London – the unlikeliest of tax havens

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The FT ran an article under the above heading yesterday. It could be seen as celebratory comment from the private banking sector following Alastair Darling's failure to tackle the domicile issue. Let's be candid, the article reads as if they are putting out a notice saying "open for business as usual, plundering the world to order." Because that's what this "industry" is about.

But what also got me is just how little the FT obviously knows about tax havens. The fact is that London hosted the world's first offshore market activity when the Euromarket emerged there in 1957.

Faced with mounting speculation against the pound after the Suez Canal crisis, in that year the British government imposed restrictions on the use of pound sterling in trade credits between non-residents. As a consequence British and other international banks sought to use the US dollars in their international dealings.

Faced with this phenomena the Bank of England decided that transactions between non-residents and in a foreign currency (i.e. not the British pound) mediated by banks located in London, whether British or not, were considered to be taking place abroad or 'offshore' even when contracted in London. This mean that they were not subject to British regulatory supervision.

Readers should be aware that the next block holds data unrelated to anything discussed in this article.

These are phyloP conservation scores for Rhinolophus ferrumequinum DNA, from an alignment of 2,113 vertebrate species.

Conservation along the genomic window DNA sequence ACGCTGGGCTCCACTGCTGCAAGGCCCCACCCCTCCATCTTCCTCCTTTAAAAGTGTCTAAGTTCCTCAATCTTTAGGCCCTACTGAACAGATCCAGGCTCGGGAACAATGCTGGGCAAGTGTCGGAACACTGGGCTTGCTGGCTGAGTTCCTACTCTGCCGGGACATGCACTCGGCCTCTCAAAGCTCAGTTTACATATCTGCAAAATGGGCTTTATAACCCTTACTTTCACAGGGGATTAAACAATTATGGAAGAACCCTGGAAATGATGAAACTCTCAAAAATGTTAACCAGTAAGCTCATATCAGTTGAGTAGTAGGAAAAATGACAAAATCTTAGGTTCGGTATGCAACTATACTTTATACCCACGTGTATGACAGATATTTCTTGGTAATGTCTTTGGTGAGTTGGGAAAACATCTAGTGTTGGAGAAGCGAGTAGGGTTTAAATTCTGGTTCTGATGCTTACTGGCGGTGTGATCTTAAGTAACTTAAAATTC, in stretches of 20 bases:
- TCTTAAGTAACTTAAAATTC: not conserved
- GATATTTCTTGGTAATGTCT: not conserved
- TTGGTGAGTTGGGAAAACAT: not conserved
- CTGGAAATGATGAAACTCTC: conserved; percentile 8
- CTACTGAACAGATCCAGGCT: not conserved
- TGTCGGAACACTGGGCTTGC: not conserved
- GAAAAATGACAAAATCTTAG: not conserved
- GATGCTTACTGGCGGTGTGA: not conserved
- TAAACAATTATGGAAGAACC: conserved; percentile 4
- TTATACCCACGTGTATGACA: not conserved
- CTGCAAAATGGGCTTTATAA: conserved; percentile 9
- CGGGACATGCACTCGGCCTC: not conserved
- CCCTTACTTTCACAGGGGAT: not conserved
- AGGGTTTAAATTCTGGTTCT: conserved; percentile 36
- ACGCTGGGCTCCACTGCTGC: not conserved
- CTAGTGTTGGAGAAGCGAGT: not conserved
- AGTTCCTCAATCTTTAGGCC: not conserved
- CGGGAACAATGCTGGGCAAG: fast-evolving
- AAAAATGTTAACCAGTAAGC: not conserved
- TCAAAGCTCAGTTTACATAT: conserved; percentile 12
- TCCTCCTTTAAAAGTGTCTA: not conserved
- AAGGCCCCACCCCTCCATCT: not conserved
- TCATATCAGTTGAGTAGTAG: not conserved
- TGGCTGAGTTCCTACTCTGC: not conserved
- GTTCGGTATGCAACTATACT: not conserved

It was this decision to consider transaction that took place in London to be "elsewhere" in a new unregulated space called the Euromarket that created a large part of the offshore phenomenon - that bit which trades on tax and regulation abuse on the pretence that the transaction is undertaken "somewhere else" unspecified by any party - and made London the first tax haven to live in the make believe world in which they all now participate.

As such London is far from being the unlikeliest tax haven - it is the grandmama of the modern phenomenon.